She began work on her first record once Nickel Creek went dormant, releasing it in 2009. Then she hit the road, touring behind it for a couple of years. By the time she finished tour support for the record, it was time to start thinking about another one. But, she says, “I had nothing to say; I had no record.” And then a perfect opportunity presented itself: an offer to tour with the Decemberists as a supporting musician. The tour gave her six months of work — which meant a needed source of income — and at the same time, six months of needed rest. She played at night, and “during the day I got to walk around, read books, absorb life, and then, eventually, write.”

    The gig turned out to be crucial to the making of her next record, “Sun Midnight Sun,” in her view. “I couldn’t have made the record without it; it lessened the pressure of the timeline.”


    She also thinks that being with a totally different group of musicians for that long on the road influenced her perception of songs and what she wanted to put into them. “It definitely affected the stories that I told and the lyrics. It was refreshing, it was a great way to wipe my slate clean and tap into who I was each day and what I wanted to say musically.”

    If the Decemberists tour prepared the ground for the next record and began the process of making it, Watkins points to specific purposes and collaborations to account for the way it turned out.

    “I had different goals for it,” she explains. “The first record was me establishing a home for music. I wanted that to be my starting point. I was very aware of that going into it, that I was making a starting-place record. This record, I wanted to step off of that home plate.”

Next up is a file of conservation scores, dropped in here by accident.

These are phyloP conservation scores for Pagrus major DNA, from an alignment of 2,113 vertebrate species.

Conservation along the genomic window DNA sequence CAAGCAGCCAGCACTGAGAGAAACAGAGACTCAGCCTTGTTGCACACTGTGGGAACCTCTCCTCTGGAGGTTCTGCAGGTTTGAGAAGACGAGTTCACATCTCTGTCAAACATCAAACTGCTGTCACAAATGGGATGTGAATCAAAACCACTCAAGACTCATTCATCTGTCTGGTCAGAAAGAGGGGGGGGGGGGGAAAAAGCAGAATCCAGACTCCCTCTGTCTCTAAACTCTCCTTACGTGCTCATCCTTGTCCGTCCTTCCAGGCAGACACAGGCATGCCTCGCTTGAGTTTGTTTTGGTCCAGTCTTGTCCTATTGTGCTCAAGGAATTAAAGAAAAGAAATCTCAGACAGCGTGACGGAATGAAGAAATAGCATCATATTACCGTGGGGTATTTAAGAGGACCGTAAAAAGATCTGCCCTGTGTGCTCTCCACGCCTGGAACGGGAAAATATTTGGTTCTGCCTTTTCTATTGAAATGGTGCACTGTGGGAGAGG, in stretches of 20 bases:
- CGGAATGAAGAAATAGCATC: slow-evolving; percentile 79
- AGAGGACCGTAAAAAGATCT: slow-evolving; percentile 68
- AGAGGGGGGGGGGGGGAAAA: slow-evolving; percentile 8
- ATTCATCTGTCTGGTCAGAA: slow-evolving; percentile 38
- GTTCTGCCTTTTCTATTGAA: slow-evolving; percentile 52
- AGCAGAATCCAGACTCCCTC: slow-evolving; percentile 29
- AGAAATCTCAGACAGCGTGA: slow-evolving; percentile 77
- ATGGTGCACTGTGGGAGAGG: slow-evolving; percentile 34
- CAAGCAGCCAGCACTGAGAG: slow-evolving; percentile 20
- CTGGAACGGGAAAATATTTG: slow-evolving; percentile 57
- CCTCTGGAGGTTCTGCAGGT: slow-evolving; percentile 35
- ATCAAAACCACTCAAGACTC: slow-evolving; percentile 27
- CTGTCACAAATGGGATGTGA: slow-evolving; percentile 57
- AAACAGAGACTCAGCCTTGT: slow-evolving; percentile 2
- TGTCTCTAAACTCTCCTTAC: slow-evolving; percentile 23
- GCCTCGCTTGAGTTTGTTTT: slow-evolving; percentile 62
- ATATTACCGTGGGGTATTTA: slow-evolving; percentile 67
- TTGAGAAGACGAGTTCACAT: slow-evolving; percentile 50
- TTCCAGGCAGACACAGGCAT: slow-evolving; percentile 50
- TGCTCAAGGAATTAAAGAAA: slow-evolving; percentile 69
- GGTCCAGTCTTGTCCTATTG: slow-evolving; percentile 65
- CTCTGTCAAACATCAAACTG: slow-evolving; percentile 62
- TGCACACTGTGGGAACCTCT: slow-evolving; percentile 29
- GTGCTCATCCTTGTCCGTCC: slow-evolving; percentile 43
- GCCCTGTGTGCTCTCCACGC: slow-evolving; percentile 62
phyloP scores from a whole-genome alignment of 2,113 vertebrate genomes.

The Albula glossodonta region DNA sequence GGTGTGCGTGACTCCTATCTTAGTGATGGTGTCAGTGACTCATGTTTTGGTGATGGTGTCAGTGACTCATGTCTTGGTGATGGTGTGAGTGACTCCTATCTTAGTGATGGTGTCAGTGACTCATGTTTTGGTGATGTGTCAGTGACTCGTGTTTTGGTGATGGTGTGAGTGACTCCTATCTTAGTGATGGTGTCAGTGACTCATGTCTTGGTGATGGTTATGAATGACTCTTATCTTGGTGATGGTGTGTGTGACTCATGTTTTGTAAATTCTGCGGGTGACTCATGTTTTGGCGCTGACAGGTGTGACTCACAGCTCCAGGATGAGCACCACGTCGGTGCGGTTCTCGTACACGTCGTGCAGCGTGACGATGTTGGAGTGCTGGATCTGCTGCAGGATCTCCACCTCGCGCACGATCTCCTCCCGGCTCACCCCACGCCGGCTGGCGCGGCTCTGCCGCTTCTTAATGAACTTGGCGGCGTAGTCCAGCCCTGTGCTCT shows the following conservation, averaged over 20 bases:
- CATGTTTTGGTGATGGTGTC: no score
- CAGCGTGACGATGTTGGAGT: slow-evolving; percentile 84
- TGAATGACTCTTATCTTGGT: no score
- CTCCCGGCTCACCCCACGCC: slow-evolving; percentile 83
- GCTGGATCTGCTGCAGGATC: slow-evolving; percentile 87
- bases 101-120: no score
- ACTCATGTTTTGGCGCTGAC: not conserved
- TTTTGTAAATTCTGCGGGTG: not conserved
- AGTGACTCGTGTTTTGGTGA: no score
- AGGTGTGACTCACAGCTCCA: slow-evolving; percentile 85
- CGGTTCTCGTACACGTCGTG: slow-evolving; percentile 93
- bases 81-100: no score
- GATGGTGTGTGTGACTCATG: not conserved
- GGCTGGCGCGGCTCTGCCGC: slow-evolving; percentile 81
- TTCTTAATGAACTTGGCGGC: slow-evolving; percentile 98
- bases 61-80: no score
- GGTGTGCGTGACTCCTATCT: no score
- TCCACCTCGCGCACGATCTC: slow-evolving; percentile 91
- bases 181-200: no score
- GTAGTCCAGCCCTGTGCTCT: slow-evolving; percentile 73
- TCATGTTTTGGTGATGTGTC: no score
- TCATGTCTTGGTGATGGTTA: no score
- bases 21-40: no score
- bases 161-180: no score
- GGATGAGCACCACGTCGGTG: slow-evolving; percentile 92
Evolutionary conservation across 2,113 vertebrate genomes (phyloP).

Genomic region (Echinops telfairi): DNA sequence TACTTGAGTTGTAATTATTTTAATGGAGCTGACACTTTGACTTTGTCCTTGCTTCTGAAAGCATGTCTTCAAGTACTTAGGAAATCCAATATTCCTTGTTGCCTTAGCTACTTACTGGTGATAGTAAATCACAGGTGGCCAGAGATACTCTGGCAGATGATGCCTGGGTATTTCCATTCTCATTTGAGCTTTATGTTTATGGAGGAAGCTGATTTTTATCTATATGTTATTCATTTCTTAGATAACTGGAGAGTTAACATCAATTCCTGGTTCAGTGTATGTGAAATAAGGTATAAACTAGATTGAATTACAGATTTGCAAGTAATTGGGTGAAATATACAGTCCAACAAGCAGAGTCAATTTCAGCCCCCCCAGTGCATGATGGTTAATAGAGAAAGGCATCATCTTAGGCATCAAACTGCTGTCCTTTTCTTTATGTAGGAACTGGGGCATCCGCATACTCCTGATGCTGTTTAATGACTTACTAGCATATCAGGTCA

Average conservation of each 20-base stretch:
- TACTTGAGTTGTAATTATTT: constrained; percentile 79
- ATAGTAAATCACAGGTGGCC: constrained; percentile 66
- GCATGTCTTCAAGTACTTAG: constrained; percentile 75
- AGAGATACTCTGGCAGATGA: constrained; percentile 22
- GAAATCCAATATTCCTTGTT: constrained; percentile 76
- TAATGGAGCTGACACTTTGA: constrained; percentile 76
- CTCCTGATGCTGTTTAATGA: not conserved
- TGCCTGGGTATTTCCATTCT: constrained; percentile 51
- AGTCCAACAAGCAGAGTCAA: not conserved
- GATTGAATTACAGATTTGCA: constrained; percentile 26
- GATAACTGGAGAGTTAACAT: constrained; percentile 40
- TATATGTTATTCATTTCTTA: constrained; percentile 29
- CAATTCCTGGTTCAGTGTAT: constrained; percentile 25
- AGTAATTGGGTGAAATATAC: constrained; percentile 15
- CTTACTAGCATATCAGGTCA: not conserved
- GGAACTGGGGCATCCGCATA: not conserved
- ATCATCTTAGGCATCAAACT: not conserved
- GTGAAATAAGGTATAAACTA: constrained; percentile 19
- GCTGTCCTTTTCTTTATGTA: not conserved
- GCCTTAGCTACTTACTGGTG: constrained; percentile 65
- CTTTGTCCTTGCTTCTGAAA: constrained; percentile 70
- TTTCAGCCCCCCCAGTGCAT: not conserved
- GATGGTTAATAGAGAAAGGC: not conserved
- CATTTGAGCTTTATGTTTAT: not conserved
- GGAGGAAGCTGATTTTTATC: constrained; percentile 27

There’s no doubt she’s done so. Whereas her debut is the sort of record you might have expected her to make, “Sun Midnight Sun” is miles away from that starting place. It’s a much poppier record, with the pop by turns rootsy, ebullient, muscular, and sweet. Sonically, it’s much grittier than its predecessor, and it sounds much more constructed, much more of a studio record than her debut, which had a more conventional ensemble sound.

    Brother Sean, who played guitar on the record, offers a similar assessment: “ ‘Sun Midnight Sun’ differs from her first record in many ways,” he says. “I feel like it’s a more current and focused representation of where she is at musically right now, whereas the first record was more a collection of songs representing where she’d been up to that point as a solo artist.”


    Watkins attributes that result to her collaboration with producer and musician Blake Mills, whom she met through the Watkins Family Hour. “A lot of the tonality has to do with him — a different studio, a different producer [Mills], and a different engineer,” Watkins notes, while adding that brother Sean, who plays on both of her records, served as the constant. “It was a great adventure every day, just going in and seeing where the songs wanted to go, taking them as far as they wanted to go, maybe backing off, maybe not. The first record was very much band-oriented. This record was more just a few people in the studio, geeking out.”

    Stuart Munro can be reached at